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Title: From dawn to dusk : the role of personality in different organisational contexts
Author: Palaiou, A.
ISNI:       0000 0004 5989 9110
Awarding Body: UCL (University College London)
Current Institution: University College London (University of London)
Date of Award: 2016
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Robert Hogan was the first person who distinguished between the “bright” side and the “dark” side of personality. Hogan, Curphy and Hogan (1994) noted that the Five Factor Model (FFM) represented the bright side of personality. The dark side traits can be understood as those dysfunctional tendencies that tend to surface when people are under stress or are off their guard. The Hogan Development Survey (HDS) was designed in order to identify individuals who have the potential to be derailed (Hogan & Hogan, 2001). The characteristics of the bright and dark sides co-exist; individual differences have an impact on both functional and dysfunctional behaviours. This thesis aimed to validate and investigate the role of personality, especially the dark side, in different organisational contexts. Firstly, I examined the bright side and dark side of CEOs. I found that they have significantly higher scores in Conscientiousness, Extraversion, Agreeableness, Bold and Colourful behaviour compared to the working norms of people in their sector who were more Neurotic, Excitable, Cautious, Leisurely and Dutiful (Chapter 2). Validating the bright side and the dark side in a different organisational context, I showed that Ambition, Prudence and Adjustment predicted both negative and positive organisational attitudes. Moreover, the dark side explained more variance for both organisational attitudes, with Bold being a consistent predictor (Chapter 3). Finally, I examined the updated subscale structure of the HDS, which has relatively low internal consistency and fits relevantly well in the three higher order factors. I also found that Fantasied Talent, Public Confidence and Conforming were positive strong predictors for work success, whereas Fearful and Manipulative were negative predictors (Chapter 4). The findings of this thesis validated Hogan’s distinctions between the bright and the dark side of personality as well as Hogan’s instruments, and provided a deeper understanding of the role of personality in various organisational contexts.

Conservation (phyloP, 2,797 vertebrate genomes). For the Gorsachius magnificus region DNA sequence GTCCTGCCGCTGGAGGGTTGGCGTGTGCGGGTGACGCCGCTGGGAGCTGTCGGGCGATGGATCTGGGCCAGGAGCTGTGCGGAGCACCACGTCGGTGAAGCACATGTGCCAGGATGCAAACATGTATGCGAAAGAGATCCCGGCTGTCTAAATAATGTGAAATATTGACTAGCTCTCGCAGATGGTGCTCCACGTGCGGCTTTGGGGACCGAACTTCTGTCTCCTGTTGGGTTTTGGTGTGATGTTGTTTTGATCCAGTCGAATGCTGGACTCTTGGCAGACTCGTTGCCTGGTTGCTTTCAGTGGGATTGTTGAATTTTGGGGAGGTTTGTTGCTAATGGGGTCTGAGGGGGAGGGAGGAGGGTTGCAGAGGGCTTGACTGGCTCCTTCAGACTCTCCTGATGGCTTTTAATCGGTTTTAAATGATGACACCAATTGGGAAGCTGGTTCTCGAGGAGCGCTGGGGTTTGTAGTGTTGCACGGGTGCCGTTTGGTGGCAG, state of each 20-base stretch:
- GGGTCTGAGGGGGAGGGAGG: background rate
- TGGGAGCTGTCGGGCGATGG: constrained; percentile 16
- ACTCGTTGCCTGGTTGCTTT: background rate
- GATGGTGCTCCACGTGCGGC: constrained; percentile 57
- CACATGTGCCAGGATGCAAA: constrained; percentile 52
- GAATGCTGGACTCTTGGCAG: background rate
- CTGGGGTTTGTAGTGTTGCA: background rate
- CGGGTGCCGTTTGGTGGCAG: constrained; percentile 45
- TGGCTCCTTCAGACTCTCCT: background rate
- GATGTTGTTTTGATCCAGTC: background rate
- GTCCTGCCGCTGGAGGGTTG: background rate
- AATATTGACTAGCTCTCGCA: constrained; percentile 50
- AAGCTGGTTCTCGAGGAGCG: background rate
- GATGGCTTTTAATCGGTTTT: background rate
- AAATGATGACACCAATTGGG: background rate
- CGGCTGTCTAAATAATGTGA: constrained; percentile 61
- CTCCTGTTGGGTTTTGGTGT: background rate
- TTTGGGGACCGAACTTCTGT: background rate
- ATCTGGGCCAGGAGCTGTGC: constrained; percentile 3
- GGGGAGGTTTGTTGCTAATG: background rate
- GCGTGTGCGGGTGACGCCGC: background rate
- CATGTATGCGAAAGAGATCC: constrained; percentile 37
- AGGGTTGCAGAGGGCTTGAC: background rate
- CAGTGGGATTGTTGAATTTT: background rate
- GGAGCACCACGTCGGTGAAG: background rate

Supervisor: Not available Sponsor: Not available
Qualification Name: Thesis (Ph.D.) Qualification Level: Doctoral
EThOS ID:  DOI: Not available